Postcard Gallery

Thumbing through glossies gleaned from countless trips
– Old Master paintings, drawings, and prints reduced
to four-by-six impressions – we’re induced
to walk through pictures. Unmoored, the mind’s eye slips

through memory’s gilded frame and into halls
of house museums, sets sail down chapel aisles,
funiculates up hilltop towns, recalls
clear vistas, plein-air sketches stretching for miles.

Dear travel mate, you’ve made a long career
of recollected dates and artists’ names:
collect with me more shoebox souvenirs
to bring back home. The art of travel frames

our lives in postcards, years of unsorted, dog-
eared archives, the painted ground of travelogue.

 

At the Louvre

One summer I trekked through Greek antiquity,
exploring reconstructed Attic pots,
poring through metope fragments grouped in lots
in rooms arranged in strict chronology.

Another year French paintings were surveyed
– gold grounds, Fouquet, the schools of Fontainebleau,
Poussin, La Tour, Le Nain, Boucher, Watteau –
each label read, the audioguide replayed.

But you, my connoisseur, afford new ease.
Whether Chinese porcelains, Flemish tapestries,
Italian frescoes, sub-Saharan masks,

or German altarpieces, your practiced eye
and learnèd breadth will casually supply
answers to questions I didn’t know to ask.

 

Le Sens de la Visite

Bulletproof glass recessed into the wall
is strobe-flashed by a mob of paparazzi
cordoned behind rope stanchions, straining, antsy
to edge still closer, catch a glimpse. That’s all

that can be seen from across the room, our backs
to Veronese’s wall-wide Wedding at Cana:
a swarm abuzz before the shrine of Mona,
the ultimate gold brick bunkered in Fort Knox.

So what are we all looking at? Curators
privy to her frameless in the lab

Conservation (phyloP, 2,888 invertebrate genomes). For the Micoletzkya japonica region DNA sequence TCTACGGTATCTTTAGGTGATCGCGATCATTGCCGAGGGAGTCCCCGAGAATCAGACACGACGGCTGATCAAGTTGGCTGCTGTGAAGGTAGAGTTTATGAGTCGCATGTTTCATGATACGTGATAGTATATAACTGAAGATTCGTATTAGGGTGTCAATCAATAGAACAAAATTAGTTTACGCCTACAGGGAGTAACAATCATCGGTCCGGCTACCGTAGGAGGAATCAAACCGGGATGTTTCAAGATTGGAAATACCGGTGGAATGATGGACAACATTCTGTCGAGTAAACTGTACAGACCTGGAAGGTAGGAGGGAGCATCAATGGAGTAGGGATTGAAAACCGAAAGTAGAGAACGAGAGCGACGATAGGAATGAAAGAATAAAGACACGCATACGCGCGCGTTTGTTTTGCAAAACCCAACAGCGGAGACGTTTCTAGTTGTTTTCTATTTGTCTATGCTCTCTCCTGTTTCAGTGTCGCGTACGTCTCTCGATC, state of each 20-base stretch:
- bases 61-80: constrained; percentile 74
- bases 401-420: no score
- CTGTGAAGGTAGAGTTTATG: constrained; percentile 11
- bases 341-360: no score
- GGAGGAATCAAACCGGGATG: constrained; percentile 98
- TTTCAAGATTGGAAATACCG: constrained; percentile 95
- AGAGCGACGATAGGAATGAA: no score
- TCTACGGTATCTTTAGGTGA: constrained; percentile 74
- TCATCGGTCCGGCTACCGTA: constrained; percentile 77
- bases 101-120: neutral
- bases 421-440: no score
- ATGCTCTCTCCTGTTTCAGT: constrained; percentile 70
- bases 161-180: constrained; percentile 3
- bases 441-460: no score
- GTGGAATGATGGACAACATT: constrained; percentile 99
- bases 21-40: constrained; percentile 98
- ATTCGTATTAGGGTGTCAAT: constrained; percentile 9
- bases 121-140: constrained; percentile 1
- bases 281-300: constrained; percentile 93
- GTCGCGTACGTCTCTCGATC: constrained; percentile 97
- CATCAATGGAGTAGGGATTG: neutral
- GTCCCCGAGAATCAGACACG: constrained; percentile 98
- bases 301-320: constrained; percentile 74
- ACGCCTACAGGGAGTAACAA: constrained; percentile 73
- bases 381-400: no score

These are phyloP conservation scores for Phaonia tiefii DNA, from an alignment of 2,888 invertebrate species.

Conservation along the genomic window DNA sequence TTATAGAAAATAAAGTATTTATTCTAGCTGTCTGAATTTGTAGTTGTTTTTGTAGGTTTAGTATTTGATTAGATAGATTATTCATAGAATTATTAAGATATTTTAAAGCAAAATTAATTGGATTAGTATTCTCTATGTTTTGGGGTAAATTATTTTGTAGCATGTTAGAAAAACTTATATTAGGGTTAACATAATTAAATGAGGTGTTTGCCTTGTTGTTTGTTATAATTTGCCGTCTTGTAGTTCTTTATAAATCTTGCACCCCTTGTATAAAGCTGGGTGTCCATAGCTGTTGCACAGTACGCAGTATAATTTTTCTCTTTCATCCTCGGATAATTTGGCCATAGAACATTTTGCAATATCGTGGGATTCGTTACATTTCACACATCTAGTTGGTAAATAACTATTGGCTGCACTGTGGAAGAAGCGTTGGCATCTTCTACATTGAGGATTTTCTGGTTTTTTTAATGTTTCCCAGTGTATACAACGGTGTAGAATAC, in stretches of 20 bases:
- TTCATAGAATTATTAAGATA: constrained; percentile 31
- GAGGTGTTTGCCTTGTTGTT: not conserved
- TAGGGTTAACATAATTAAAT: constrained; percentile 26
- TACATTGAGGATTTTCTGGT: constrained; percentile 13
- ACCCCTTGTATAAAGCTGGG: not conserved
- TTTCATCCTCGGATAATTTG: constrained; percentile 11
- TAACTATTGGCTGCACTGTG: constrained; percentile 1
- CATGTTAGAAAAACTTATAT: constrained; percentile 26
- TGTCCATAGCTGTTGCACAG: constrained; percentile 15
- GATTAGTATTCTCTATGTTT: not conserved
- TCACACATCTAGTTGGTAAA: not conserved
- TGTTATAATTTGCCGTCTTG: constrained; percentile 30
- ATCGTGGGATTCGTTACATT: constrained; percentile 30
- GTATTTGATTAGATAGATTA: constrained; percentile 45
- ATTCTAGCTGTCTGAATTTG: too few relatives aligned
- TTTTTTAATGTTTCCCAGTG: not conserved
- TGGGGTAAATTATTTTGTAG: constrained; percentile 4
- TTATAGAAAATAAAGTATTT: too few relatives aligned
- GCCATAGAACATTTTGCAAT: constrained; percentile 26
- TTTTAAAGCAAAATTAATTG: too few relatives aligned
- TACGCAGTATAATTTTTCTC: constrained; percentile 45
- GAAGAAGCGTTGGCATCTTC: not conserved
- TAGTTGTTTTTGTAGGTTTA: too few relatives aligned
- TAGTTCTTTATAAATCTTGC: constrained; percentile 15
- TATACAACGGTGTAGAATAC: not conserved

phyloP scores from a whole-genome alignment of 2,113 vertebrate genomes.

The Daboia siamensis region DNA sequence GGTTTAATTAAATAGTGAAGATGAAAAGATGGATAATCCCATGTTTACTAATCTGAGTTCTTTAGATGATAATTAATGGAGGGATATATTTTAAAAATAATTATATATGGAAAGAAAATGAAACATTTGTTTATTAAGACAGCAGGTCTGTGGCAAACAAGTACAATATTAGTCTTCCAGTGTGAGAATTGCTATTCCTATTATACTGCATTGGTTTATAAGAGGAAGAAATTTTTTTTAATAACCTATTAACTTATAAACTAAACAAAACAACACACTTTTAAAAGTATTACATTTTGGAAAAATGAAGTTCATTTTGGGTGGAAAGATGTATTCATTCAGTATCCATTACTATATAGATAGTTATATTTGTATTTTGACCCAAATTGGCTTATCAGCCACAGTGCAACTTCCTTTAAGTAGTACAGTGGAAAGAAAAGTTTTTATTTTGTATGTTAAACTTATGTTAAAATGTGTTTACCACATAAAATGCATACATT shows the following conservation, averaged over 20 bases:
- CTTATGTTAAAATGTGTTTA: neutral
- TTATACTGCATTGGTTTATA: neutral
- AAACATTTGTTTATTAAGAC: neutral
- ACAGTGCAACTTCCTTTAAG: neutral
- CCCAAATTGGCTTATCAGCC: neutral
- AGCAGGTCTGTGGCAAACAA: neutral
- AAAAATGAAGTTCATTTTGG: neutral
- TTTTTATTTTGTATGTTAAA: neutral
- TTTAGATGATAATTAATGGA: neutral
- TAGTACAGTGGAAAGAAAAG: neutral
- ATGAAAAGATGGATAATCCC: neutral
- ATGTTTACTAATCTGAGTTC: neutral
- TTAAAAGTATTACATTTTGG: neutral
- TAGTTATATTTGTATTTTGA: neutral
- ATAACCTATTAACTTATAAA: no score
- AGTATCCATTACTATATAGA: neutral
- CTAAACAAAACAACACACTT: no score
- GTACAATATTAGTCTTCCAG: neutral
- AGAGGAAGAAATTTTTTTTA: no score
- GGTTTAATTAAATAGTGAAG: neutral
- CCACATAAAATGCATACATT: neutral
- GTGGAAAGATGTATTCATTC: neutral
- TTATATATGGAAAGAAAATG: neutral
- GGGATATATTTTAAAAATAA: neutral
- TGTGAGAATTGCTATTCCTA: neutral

report that her sfumato smile’s intact,

but no one milling here can tell if craters
of concentric craquelure disturb
the diva’s features, her beauty just an act.

 

Still Life with Figs
after Luis Meléndez (1716-1780)

To cleanse our palates of Baroque machines,
you motion to an unassuming nook
most passersby and paid guides overlook,
partitioned space where hangs the seldom seen

enhancement of earthbound matter made serene.
Against a background brown with Spanish silence,
chiaroscuro’s mystifying science
casts basket, loaf, green figs in a subtle sheen.

Arrested by these lucent elements
whose tactile volumes optically project
beyond the picture plane from a depth of space

that draws us in, we search for evidence
of a shaping hand: the maker who perfects
real presence in oil on canvas as if by grace.

 

Café Scene

Shall we proceed according to our plan
now that we’ve eaten omelets, salades vertes,
and read the Herald Tribune? Or just command
more wine and let the street parade divert

us from another self-conducted tour
of one more two-star Gothic church set forth
by Michelin? Why bother to demur?
Shouldn’t we, ensconced, play this for all it’s worth?

Bless Baedeker! For now let’s not contrive
one more grand tour. The locals take delight
in where we are, so let’s people-watch till five.

No need for one more recommended sight,
our tickets punched as tourist cognoscenti.
I recommend rosé. Drink up! There’s plenty.

 

Brad Whitehurst is a native of Richmond, Virginia. He lives in New York City, where he teaches at the Nightingale-Bamford School. He earned degrees in English from the College of Willliam and Mary (B.A.), Georgetown University (M.A.), and Middlebury College’s Bread Loaf School of English (M.Litt.).  His poems have been published in Shenandoah, Meridian, The Sewanee Theological Review, and other venues.

 

These poems are among the entries for the Society of Classical Poets’ 2012 Poetry Competition.

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